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Report: New US Vehicle Fuel Economy Increasing to Highest Level Yet

Detroit Free Press. The National Highway Traffic Safety Administration, the owner of the CAFE program, estimates that 2007 model year fuel economy in the US will increase to 26.4 mpg US, surpassing the previous high of 26.2 mpg in 1987.

The increase of 1 mile per gallon, or 3.9%, from the 2006 models follows two years of no change in the fleet average.

The NHTSA says the average fuel economy of cars is expected to rise by 1.2 to 31 mpg, while the light truck average is expected to rise by 0.7 to 22.9. Among cars, domestically built models are expected to increase their fuel economy by 0.4 to 30.5 mpg, while imported cars are expected to post the largest gain of 1.2 mpg to 31.7 mpg.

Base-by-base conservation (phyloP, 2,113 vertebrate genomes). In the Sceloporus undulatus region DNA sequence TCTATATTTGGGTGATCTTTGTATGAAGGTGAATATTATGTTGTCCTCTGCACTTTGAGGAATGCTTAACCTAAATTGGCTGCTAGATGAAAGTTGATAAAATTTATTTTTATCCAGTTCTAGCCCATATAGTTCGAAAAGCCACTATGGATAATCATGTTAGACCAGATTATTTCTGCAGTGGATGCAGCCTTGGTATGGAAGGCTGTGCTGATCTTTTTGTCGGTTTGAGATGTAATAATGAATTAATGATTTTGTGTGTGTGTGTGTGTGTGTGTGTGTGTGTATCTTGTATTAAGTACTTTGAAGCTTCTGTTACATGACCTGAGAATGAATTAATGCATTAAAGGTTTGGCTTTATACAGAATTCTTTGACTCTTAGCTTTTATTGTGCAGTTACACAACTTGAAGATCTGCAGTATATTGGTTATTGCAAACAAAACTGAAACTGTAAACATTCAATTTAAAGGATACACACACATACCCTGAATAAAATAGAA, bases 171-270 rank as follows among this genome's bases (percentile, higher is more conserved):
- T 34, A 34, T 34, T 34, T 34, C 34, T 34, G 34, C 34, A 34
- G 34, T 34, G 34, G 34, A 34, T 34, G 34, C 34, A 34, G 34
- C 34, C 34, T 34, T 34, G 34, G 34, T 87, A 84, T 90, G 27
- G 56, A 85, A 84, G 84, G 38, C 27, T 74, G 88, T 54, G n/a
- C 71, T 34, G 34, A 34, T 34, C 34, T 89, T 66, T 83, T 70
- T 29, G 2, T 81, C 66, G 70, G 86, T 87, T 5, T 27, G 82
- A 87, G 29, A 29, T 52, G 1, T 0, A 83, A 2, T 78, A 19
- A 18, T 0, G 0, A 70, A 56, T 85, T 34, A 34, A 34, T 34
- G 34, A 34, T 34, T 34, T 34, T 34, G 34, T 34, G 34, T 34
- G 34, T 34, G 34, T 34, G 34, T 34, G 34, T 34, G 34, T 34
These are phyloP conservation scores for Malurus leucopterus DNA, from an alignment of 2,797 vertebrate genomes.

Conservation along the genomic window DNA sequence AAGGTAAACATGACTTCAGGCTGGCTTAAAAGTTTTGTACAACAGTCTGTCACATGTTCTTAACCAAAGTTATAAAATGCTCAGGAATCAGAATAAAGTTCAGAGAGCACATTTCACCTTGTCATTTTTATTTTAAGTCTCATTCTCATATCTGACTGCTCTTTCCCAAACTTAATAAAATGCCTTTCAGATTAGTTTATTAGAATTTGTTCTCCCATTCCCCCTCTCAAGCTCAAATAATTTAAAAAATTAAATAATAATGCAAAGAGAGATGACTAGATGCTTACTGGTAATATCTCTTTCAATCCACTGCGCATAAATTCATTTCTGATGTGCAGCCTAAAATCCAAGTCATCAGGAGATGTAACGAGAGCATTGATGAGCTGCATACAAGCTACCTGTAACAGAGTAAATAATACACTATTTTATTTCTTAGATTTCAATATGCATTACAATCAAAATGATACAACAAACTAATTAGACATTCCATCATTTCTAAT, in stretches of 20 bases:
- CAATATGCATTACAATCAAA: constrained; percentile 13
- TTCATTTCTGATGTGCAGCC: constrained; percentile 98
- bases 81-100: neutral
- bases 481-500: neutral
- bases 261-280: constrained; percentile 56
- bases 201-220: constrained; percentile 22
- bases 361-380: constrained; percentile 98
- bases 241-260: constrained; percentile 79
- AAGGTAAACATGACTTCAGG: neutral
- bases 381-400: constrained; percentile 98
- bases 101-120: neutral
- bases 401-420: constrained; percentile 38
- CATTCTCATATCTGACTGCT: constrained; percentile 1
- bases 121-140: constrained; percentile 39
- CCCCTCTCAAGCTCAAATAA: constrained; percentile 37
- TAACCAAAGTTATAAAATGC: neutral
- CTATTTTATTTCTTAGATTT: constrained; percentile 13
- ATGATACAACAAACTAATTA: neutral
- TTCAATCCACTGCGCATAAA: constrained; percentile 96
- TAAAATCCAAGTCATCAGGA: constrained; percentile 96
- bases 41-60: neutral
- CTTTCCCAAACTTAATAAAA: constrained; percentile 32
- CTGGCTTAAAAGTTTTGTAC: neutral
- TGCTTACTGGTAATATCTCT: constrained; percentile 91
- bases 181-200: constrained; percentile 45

The numbers exclude the largest models and could be revised once automakers and the NHTSA collect actual sales data of 2007 models.



Wow, that last sentence is a killer. But, still, just 20 years to make any improvement? Let's pop open the champagne!


Those numbers need to be taken with a grain of salt, since they include the ridiculous fuel economy inflation that's give to flex fuel vehicles.

John Schreiber

The biggest problem is that these guys won't be selling many cars for quite some time, and all the pigs they sold will stay in the fleet that is already on the road.

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